Jesus is not a stranger to Peter because he has met Peter once before because he has healed his mother-in-law from a high fever. Staying in Caper-naum, the text goes on to relate that Jesus continues his ministry of healing and teaching. Known now as a healer, crowds search Jesus out even when he tries to find solitude. Jesus broke all the expected norms.

          Throughout the history of Old First, we have had pastors who have broken with expected norms. When he decided to support the patriots, Abel Morgan took an uncertain road. Had the British won, he would have faced the consequences at the end of a rope – the losers would have been traitors – convicted of treason to the Crown. During the 1840s and 1850s, Old First cooperated with and supported the Under-ground Railroad! Yes! We smuggled slaves to freedom! Yes! We broke the law. Thanks be to God!

        During the 1950s, John Bates stood for freedom against the forces of the radical right that wanted to silence us. He continued to preach the Word – the kingdom that Jesus proclaimed – and he was excor-iated in the press. You may not be aware of it, but representatives of the John Birch Society actually came to listen to him to decide if he was really an “American” – as if being an American and a follower of Jesus the Christ were the same thing. God forbid! When is God limited to one nation?

        We are usually called to where we don’t want to go, to be sure. Indeed, sometimes we decide we are not really called because we don’t like the direction or the consequences of the call. The call to discipleship is an uncompromising invitation to break with the usual pattern of life around us. Luke’s Jesus does things that were unusual, indeed even scandalous for his age. He spoke with women; he healed Samaritans, he preach-ed the good news declaring that the kingdom of God was at hand. There’s even an apocalyptic quality that most of us no longer take seriously because we think of apocalypse as the end of the world. But I think Luke is actually pointing to another kind of apocalypse – the end of political power as he knew it, for like the other Gospels, Luke was penned in the aftermath of a disas-trous revolt against Roman rule.

         It goes without saying that the Romans did not take revolts lightly. During the 30s and early 40s, Palestine, especially Galilee, experienced sporadic vio-lence due to the growth of armed resistance. Following an attempt by the Emperor Caligula to install a statue of his horse as a god in the Temple in 40 C.E., armed resistance in the form of raids on Roman garrisons increased. The anti-Roman violence increased even more after the Jews and probably the Christians had been expelled from Rome. By the year 66, the year after Peter and Paul were probably executed in Rome, fighting broke out between Jews and Greeks in Caesarea. The Romans attempted to expropriate Temple funds to pay for the cost of their armies which radicalized even the clerical leadership, who had long been in collaboration with Rome to maintain their power.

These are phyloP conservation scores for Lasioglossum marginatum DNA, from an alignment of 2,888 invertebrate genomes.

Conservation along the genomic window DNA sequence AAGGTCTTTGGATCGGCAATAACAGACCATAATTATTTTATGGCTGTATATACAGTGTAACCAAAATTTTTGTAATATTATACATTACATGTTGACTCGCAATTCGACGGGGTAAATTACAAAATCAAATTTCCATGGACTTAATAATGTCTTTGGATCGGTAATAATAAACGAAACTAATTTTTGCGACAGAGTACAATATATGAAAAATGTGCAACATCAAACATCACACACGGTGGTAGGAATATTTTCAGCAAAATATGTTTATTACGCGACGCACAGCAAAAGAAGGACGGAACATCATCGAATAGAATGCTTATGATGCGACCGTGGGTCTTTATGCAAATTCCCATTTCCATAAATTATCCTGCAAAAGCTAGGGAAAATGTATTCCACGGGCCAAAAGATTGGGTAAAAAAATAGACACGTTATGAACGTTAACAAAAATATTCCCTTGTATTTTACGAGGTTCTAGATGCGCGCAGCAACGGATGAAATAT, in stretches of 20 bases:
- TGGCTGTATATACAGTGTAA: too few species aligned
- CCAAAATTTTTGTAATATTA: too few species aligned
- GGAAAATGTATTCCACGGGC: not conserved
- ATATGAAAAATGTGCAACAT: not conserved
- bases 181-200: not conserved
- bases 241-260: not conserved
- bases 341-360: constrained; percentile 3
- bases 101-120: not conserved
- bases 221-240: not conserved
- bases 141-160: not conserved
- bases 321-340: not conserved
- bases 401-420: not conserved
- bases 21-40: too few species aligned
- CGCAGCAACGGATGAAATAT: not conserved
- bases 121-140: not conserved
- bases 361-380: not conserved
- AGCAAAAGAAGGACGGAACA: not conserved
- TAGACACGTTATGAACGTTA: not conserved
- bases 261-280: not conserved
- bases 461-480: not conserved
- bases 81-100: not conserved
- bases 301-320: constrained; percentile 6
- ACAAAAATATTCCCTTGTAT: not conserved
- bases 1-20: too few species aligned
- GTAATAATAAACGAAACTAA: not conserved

By the year 68 Jerusalem was under Jewish control. The Romans pursued a scorched earth policy in their pacification attempts. After two more years of intense fighting that probably resulted in the deaths of half the population in the countryside, the Romans besieged Jerusalem and took the city in the year 70. Every man they found, they killed; the women and children who survived were enslaved; the temple was destroyed. It seemed like the end of the world.

          As we will see during this year of reading and discussing Luke’s Gospel, Jesus offers a hope not placed in worldly power, for reliance on the might of the world only led to further destruction. Luke’s Jesus offers a different vision and he calls us to share that vision. Rather than relying on earthly power and coll-aborating with it, we are called to live the kingdom of God in spite of what the world tells us to do. Like Bonhoeffer, we are called to live in a confessing church over and against political power. It is a radical vision – it is a radical call. The question is how we respond.

         Let us pray: Lord, you call us to be your disciples and often we don’t know how to respond. Help us to discern the nature of your call and to live life as your disciples. In the name of him who showed the way, Amen.